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2 new pediatric surgeons coming to Niswonger, ETSU med school

Johnson City Press • Updated May 15, 2020 at 2:48 PM

A move that health officials expect will improve children’s access to medical care locally, Niswonger Children’s Hospital and East Tennessee State University announced Friday the recruitment of two new pediatric surgeons to the area, marking the first time the region will benefit from as many as three pediatric surgeons.

Recruited through a joint effort between ETSU and Ballad Health, surgeons Michael Allshouse and Brad Feltis have agreed to join the faculty at ETSU’s Quillen College of Medicine and the team at Niswonger Children’s Hospital. They will begin practicing in July and will join Dr. Lesli Taylor in the ETSU Division of Pediatric Surgery.

Ballad Health said in a press release Friday that the physicians’ recruitment is part an ongoing effort to attract highly qualified specialists to support and enhance current programs plus provide previously unavailable pediatric surgical services to the Appalachian Highlands region. It’s supported in part by Tennessee Governor Bill Lee’s proposed budget to create additional faculty positions at the Quillen College of Medicine for training in pediatric surgery.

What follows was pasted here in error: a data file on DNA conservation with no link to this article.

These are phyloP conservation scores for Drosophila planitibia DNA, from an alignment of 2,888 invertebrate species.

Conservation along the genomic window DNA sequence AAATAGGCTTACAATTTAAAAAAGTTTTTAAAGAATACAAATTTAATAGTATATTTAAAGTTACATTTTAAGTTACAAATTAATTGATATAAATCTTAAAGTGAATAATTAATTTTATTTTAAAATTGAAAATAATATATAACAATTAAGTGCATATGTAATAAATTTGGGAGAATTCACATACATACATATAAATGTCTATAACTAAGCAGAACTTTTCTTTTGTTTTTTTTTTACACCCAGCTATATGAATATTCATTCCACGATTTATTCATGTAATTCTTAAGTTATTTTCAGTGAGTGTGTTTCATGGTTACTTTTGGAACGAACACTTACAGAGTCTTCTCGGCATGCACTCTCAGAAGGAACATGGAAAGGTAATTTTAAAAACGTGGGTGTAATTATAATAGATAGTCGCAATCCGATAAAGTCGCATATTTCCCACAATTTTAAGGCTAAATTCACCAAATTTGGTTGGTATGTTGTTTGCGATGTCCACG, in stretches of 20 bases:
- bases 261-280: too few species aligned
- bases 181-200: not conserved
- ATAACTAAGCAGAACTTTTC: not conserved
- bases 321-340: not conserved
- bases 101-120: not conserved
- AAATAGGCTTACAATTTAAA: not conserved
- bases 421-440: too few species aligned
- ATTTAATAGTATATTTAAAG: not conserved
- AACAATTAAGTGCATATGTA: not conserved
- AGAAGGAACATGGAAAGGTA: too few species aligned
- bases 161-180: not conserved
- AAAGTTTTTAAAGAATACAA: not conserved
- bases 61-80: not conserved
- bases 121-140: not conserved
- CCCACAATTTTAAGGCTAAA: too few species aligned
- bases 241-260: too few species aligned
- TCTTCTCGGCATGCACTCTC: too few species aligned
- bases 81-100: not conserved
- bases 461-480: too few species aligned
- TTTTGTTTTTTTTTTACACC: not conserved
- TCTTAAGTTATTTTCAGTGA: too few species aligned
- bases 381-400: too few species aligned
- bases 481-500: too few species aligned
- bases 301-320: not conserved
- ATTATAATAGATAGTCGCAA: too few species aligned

Allhouse most recently served as the medical director of the pediatric surgery and trauma programs at Valley Children’s Hospital and as an associate clinical professor for the Department of Pediatrics at the University of California San Francisco.

“I lived in the Tri-Cities of the Appalachian Highlands previously,” Allshouse said in the news release. “I feel as if I am coming home, and am delighted to be able to work with my colleagues at ETSU and Niswonger Children’s Hospital to build and develop the pediatric surgery and trauma programs for the region.”

Feltis, meanwhile, most recently served as a pediatric surgeon and partner with Pediatric Surgical Associates in Minneapolis, as well as the Carol Ann Wells Chair in Fetal Surgery, and the director of the Midwest Fetal Care Center, Children’s Minnesota and Allina Heath. He’s also worked as a pediatric surgeon for a private medical group.